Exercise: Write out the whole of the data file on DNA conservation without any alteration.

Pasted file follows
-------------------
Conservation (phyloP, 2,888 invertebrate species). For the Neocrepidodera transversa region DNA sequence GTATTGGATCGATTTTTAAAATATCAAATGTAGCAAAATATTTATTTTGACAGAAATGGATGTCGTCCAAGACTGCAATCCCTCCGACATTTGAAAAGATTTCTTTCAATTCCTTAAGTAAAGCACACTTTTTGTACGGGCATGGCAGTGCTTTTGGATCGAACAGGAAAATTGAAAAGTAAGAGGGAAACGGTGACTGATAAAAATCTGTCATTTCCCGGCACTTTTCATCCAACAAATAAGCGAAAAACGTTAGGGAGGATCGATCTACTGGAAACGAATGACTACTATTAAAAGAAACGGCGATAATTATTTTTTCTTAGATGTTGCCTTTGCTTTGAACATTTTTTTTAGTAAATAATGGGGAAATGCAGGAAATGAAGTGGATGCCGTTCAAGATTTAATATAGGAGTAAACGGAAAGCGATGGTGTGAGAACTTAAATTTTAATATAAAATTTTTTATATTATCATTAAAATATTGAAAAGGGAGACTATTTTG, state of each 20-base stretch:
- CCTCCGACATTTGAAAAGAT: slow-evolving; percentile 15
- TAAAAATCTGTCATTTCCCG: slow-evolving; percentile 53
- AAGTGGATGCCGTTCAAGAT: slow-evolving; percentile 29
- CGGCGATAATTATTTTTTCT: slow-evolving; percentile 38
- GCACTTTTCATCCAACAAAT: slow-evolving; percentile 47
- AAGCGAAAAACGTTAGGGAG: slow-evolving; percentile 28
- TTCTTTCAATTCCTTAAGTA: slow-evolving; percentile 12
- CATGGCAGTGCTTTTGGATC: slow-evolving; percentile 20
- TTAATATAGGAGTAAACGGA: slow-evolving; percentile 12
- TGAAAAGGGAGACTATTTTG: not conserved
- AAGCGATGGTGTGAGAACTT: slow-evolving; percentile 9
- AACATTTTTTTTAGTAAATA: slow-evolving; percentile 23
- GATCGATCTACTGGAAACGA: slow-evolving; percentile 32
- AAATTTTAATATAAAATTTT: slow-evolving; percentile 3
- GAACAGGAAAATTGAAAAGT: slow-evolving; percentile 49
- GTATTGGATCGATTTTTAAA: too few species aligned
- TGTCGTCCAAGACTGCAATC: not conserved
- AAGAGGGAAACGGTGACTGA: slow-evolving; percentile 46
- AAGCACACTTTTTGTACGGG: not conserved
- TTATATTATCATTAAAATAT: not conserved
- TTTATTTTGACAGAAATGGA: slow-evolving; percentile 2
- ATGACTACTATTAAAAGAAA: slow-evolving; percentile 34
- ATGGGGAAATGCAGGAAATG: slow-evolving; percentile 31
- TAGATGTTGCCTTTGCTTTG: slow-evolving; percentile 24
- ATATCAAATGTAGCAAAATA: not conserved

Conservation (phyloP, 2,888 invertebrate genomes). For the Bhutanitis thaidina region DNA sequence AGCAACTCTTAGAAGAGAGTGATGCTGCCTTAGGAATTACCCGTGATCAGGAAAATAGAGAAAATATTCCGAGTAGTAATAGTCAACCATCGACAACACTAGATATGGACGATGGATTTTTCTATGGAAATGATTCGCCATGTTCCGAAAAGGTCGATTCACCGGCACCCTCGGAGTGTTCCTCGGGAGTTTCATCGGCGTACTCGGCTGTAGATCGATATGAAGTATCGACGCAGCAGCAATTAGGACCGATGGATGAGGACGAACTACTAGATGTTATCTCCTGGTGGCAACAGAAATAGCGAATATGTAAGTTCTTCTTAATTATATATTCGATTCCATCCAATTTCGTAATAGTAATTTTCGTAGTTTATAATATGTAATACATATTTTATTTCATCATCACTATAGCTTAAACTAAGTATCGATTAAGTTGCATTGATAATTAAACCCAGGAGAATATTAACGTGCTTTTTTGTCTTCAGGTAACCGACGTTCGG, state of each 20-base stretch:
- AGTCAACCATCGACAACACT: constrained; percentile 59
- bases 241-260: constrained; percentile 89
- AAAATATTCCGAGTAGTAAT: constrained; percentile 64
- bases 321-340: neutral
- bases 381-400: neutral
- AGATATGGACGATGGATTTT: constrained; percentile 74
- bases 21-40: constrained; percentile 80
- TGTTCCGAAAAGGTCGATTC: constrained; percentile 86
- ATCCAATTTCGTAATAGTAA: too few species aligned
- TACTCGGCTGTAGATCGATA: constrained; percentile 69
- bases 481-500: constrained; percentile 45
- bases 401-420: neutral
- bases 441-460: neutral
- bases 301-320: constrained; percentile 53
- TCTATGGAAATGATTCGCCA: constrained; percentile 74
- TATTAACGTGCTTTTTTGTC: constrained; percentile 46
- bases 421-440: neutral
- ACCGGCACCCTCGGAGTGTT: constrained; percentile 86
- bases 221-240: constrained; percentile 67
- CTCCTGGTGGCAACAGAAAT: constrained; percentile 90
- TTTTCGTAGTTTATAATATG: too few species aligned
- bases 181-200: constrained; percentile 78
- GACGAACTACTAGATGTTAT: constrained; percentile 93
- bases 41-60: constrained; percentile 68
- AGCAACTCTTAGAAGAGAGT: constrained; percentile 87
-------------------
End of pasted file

Conservation (phyloP, 2,888 invertebrate species). For the Neocrepidodera transversa region DNA sequence GTATTGGATCGATTTTTAAAATATCAAATGTAGCAAAATATTTATTTTGACAGAAATGGATGTCGTCCAAGACTGCAATCCCTCCGACATTTGAAAAGATTTCTTTCAATTCCTTAAGTAAAGCACACTTTTTGTACGGGCATGGCAGTGCTTTTGGATCGAACAGGAAAATTGAAAAGTAAGAGGGAAACGGTGACTGATAAAAATCTGTCATTTCCCGGCACTTTTCATCCAACAAATAAGCGAAAAACGTTAGGGAGGATCGATCTACTGGAAACGAATGACTACTATTAAAAGAAACGGCGATAATTATTTTTTCTTAGATGTTGCCTTTGCTTTGAACATTTTTTTTAGTAAATAATGGGGAAATGCAGGAAATGAAGTGGATGCCGTTCAAGATTTAATATAGGAGTAAACGGAAAGCGATGGTGTGAGAACTTAAATTTTAATATAAAATTTTTTATATTATCATTAAAATATTGAAAAGGGAGACTATTTTG, state of each 20-base stretch:
- CCTCCGACATTTGAAAAGAT: slow-evolving; percentile 15
- TAAAAATCTGTCATTTCCCG: slow-evolving; percentile 53
- AAGTGGATGCCGTTCAAGAT: slow-evolving; percentile 29
- CGGCGATAATTATTTTTTCT: slow-evolving; percentile 38
- GCACTTTTCATCCAACAAAT: slow-evolving; percentile 47
- AAGCGAAAAACGTTAGGGAG: slow-evolving; percentile 28
- TTCTTTCAATTCCTTAAGTA: slow-evolving; percentile 12
- CATGGCAGTGCTTTTGGATC: slow-evolving; percentile 20
- TTAATATAGGAGTAAACGGA: slow-evolving; percentile 12
- TGAAAAGGGAGACTATTTTG: not conserved
- AAGCGATGGTGTGAGAACTT: slow-evolving; percentile 9
- AACATTTTTTTTAGTAAATA: slow-evolving; percentile 23
- GATCGATCTACTGGAAACGA: slow-evolving; percentile 32
- AAATTTTAATATAAAATTTT: slow-evolving; percentile 3
- GAACAGGAAAATTGAAAAGT: slow-evolving; percentile 49
- GTATTGGATCGATTTTTAAA: too few species aligned
- TGTCGTCCAAGACTGCAATC: not conserved
- AAGAGGGAAACGGTGACTGA: slow-evolving; percentile 46
- AAGCACACTTTTTGTACGGG: not conserved
- TTATATTATCATTAAAATAT: not conserved
- TTTATTTTGACAGAAATGGA: slow-evolving; percentile 2
- ATGACTACTATTAAAAGAAA: slow-evolving; percentile 34
- ATGGGGAAATGCAGGAAATG: slow-evolving; percentile 31
- TAGATGTTGCCTTTGCTTTG: slow-evolving; percentile 24
- ATATCAAATGTAGCAAAATA: not conserved

Conservation (phyloP, 2,888 invertebrate genomes). For the Bhutanitis thaidina region DNA sequence AGCAACTCTTAGAAGAGAGTGATGCTGCCTTAGGAATTACCCGTGATCAGGAAAATAGAGAAAATATTCCGAGTAGTAATAGTCAACCATCGACAACACTAGATATGGACGATGGATTTTTCTATGGAAATGATTCGCCATGTTCCGAAAAGGTCGATTCACCGGCACCCTCGGAGTGTTCCTCGGGAGTTTCATCGGCGTACTCGGCTGTAGATCGATATGAAGTATCGACGCAGCAGCAATTAGGACCGATGGATGAGGACGAACTACTAGATGTTATCTCCTGGTGGCAACAGAAATAGCGAATATGTAAGTTCTTCTTAATTATATATTCGATTCCATCCAATTTCGTAATAGTAATTTTCGTAGTTTATAATATGTAATACATATTTTATTTCATCATCACTATAGCTTAAACTAAGTATCGATTAAGTTGCATTGATAATTAAACCCAGGAGAATATTAACGTGCTTTTTTGTCTTCAGGTAACCGACGTTCGG, state of each 20-base stretch:
- AGTCAACCATCGACAACACT: constrained; percentile 59
- bases 241-260: constrained; percentile 89
- AAAATATTCCGAGTAGTAAT: constrained; percentile 64
- bases 321-340: neutral
- bases 381-400: neutral
- AGATATGGACGATGGATTTT: constrained; percentile 74
- bases 21-40: constrained; percentile 80
- TGTTCCGAAAAGGTCGATTC: constrained; percentile 86
- ATCCAATTTCGTAATAGTAA: too few species aligned
- TACTCGGCTGTAGATCGATA: constrained; percentile 69
- bases 481-500: constrained; percentile 45
- bases 401-420: neutral
- bases 441-460: neutral
- bases 301-320: constrained; percentile 53
- TCTATGGAAATGATTCGCCA: constrained; percentile 74
- TATTAACGTGCTTTTTTGTC: constrained; percentile 46
- bases 421-440: neutral
- ACCGGCACCCTCGGAGTGTT: constrained; percentile 86
- bases 221-240: constrained; percentile 67
- CTCCTGGTGGCAACAGAAAT: constrained; percentile 90
- TTTTCGTAGTTTATAATATG: too few species aligned
- bases 181-200: constrained; percentile 78
- GACGAACTACTAGATGTTAT: constrained; percentile 93
- bases 41-60: constrained; percentile 68
- AGCAACTCTTAGAAGAGAGT: constrained; percentile 87